Timbers defender Larrys Mabiala (33) celebrates after scoring during the first half of the MLS is Back Tournament final. (Douglas DeFelice-USA TODAY Sports)

During the great COVID-19 pandemic of 2020, anything considered outside the box was considered a gamble.

Major League Soccer took one, spending millions of dollars (some observers might say losing millions) to hold the MLS is Back tournament in Orlando, Fla.

For the most part, the tournament was a success, although two teams had to be sent home because of a COVID-19 outbreak. The league reshuffled a couple of divisions in the group stage and things moved as smoothly as possible.

The teams stayed at the Walt Disney World hotels and played at the ESPN Wide World of Sports on the property without any crowds as MLS fans watched the action via stream.

Was it perfect?

Certainly not.

Was it the best way to re-start the season?

Yes, it was.

Except for Nashville and Dallas, most players remained healthy.

The competition kicked off July 8 in the first Florida derby encounter between Orlando City SC and Inter Miami CF.

Does anyone remember the score of that match?

We’re going to have to look it up.

But many, if not all of the American soccer public knew what transpired that night as MLS players made a statement that would not only garner publicity but educate the public since Floyd’s death.

Black players wore custom designed T-shirts sporting the phrases “Silence is Violence,” “Black and Proud” and “Black All The Time.”

Players lined up across the field. Their demonstration took eight minutes and 46 seconds, symbolizing the amount of time police officer Derek Chauvin kneeled on the neck of Floyd, who was murdered in Minneapolis on May 25. Players, wearing shirts with sayings such as “Black and Proud” and “Silence is Violence,” outlined the field while Miami and Orlando players kneeled on the outline of the center circle.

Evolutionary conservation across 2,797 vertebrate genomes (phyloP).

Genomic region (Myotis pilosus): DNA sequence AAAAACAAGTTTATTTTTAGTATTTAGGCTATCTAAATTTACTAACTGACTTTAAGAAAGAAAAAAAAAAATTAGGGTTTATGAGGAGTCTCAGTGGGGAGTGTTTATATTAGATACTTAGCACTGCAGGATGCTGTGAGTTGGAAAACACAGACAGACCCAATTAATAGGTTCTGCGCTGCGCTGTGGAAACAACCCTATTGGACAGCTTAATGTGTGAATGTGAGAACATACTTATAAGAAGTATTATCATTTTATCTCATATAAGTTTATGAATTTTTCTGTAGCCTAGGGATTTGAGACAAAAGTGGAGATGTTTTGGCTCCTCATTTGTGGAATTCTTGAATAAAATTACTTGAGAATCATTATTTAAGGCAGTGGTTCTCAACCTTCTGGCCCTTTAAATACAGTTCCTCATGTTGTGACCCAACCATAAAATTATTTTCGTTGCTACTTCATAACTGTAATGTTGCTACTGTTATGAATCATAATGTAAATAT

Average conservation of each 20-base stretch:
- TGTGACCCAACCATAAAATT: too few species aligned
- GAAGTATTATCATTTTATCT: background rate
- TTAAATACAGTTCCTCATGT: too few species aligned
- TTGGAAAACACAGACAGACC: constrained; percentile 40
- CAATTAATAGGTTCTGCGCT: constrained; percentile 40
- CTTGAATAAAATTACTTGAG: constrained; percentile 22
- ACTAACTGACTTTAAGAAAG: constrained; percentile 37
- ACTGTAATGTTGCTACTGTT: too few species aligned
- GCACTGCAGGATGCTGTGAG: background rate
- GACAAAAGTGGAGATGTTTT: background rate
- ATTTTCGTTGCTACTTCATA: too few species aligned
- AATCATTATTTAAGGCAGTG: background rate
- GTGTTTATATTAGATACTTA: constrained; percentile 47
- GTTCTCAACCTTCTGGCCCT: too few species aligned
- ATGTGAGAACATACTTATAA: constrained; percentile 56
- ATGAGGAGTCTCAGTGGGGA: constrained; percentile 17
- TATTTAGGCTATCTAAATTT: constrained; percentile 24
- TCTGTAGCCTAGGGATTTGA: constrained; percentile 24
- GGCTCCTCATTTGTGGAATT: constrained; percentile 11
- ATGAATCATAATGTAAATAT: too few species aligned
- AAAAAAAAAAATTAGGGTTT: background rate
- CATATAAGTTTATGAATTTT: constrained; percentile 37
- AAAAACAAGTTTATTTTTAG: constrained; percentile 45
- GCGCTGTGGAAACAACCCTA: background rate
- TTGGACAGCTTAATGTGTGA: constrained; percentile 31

Every player raised his fist during a moment of silence, recalling the historic protest by U.S. Olympic medal winners Tommie Smith and John Carlos at the 1968 Summer Games in Mexico City.

And oh yes, in case you were wondering, Nani’s goal seven minutes into second-half stoppage time lift Orlando to a 2-1 victory over Miami.

For the record, the Portland Timbers captured the title with a 2-1 win over Orlando City SC Aug. 11.

Portland’s center backs took center stage. Larrys Mabiala scored in the first half and Dario Zuparic tallied in the second for the Timbers, who received about $300,000 from MLS for winning the 34-day competition. Portland secured a spot in the 2021 Concacaf Champions League.

The triumph also was special for head coach Giovanni Savarese. As Cosmos coach, Savarese directed the club to three North American Soccer League championships but fell short of another goal – reaching the Concacaf Champions League through the Lamar Hunt U.S. Open Cup.

Sebastián Blanco was named player of the tournament. He tied for the lead among all players with five assists. His three goals were tied for sixth most in tournament play.

Friday: National story No. 6